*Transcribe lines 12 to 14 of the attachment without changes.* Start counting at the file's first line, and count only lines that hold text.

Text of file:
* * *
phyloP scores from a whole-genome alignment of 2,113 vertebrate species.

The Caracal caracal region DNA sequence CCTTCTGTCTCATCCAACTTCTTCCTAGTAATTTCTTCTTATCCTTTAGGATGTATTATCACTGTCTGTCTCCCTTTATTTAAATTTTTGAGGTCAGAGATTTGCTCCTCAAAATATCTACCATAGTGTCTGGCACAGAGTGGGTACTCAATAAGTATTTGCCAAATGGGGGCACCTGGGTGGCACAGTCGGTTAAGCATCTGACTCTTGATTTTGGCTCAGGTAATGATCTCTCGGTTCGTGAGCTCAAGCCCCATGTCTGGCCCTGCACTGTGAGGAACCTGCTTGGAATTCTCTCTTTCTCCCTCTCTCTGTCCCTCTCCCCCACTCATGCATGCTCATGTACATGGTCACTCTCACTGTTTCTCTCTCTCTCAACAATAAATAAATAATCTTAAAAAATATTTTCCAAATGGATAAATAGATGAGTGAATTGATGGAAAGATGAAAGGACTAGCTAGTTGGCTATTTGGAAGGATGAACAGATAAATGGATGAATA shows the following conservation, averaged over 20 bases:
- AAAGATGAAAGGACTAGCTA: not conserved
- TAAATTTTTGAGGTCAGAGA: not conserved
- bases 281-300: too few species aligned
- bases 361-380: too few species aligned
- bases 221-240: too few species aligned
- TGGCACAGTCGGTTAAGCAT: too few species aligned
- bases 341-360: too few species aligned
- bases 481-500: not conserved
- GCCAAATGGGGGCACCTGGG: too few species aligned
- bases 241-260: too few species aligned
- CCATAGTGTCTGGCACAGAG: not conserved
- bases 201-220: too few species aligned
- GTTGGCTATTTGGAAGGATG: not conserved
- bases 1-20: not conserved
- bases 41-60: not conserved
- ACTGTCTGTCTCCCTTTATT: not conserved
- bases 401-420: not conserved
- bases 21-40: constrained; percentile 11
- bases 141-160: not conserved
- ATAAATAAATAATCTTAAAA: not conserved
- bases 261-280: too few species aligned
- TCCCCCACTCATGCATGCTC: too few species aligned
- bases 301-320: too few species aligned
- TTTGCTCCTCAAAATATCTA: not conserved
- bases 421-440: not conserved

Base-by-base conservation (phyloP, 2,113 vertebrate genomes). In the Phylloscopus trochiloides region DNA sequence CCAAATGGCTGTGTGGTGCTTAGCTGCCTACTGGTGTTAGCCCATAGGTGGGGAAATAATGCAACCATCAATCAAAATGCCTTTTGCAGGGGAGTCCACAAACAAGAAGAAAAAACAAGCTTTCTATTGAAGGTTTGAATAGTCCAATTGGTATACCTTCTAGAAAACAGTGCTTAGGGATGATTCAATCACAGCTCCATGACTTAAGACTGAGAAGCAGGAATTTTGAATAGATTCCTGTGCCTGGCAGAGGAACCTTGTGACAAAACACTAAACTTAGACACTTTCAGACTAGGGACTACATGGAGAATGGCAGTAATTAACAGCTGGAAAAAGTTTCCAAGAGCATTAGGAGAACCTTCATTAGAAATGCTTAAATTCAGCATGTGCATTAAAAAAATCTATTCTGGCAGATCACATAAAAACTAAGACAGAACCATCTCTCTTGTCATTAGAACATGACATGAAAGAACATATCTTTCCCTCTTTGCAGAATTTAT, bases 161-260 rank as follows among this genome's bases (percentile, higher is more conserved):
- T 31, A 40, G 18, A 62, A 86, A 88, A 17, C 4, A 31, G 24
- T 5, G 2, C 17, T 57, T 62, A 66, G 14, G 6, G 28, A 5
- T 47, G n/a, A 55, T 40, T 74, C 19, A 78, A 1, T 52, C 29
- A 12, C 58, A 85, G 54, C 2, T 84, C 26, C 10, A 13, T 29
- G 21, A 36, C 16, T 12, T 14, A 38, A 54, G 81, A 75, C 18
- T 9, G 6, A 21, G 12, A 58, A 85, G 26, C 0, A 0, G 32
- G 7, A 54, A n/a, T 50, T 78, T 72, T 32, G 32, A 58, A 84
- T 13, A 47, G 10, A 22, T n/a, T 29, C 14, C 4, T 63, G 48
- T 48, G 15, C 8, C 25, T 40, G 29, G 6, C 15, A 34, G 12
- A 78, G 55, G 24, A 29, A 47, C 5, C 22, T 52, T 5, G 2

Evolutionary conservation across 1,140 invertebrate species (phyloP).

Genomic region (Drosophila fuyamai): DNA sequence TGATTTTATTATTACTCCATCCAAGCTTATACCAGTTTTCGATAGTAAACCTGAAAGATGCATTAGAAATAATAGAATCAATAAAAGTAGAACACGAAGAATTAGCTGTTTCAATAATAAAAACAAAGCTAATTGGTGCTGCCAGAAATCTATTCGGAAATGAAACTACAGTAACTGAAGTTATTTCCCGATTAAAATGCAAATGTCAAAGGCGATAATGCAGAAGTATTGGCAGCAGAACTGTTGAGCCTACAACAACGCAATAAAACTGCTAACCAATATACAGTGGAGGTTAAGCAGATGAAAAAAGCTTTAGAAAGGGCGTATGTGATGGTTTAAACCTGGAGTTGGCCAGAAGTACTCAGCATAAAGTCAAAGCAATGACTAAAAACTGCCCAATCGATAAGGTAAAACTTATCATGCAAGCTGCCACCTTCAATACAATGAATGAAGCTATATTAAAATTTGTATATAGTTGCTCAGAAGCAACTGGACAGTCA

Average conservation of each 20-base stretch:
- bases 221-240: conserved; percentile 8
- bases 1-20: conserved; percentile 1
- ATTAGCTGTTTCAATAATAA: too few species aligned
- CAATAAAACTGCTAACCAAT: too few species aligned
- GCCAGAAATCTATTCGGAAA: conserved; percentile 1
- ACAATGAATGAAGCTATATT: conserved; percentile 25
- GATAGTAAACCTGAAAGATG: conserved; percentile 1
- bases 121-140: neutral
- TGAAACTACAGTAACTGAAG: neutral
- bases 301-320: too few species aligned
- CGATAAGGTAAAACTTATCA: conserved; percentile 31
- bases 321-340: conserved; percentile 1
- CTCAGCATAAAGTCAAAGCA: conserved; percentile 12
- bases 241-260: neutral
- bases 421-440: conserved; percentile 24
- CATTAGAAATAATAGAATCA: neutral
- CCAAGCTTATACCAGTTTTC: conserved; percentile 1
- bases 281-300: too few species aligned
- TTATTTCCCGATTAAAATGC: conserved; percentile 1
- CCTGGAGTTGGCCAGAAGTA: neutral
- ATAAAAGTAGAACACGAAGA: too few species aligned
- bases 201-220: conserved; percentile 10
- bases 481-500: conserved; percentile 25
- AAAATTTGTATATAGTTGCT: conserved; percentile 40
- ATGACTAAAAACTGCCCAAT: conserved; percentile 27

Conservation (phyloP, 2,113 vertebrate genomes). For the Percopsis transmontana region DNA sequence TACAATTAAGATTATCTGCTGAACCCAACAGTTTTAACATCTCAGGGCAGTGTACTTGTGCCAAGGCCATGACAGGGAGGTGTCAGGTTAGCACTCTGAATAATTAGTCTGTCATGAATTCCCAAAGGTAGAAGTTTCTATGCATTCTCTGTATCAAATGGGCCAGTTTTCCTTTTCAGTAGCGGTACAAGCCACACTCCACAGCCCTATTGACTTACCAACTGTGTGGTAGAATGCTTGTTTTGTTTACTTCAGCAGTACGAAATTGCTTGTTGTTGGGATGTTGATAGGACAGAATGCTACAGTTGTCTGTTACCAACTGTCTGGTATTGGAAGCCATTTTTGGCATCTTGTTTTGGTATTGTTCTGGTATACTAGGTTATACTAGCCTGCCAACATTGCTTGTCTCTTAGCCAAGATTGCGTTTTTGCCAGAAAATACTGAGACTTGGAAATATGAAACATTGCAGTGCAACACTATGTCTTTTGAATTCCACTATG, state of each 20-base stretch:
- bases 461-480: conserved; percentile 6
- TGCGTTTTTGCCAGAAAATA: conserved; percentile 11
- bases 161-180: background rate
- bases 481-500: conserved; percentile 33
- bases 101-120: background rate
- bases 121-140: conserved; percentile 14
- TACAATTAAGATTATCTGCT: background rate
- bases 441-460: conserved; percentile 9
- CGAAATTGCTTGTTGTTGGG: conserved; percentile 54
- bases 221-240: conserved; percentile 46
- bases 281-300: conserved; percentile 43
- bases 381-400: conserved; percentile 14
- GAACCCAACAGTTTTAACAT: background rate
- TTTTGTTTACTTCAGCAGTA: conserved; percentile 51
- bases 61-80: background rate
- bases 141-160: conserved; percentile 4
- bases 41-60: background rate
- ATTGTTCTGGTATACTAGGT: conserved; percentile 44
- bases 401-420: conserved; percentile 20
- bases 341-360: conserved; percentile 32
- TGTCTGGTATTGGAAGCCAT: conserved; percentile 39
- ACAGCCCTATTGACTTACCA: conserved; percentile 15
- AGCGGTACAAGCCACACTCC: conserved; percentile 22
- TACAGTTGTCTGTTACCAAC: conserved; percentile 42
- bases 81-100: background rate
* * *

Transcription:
- bases 241-260: too few species aligned
- CCATAGTGTCTGGCACAGAG: not conserved
- bases 201-220: too few species aligned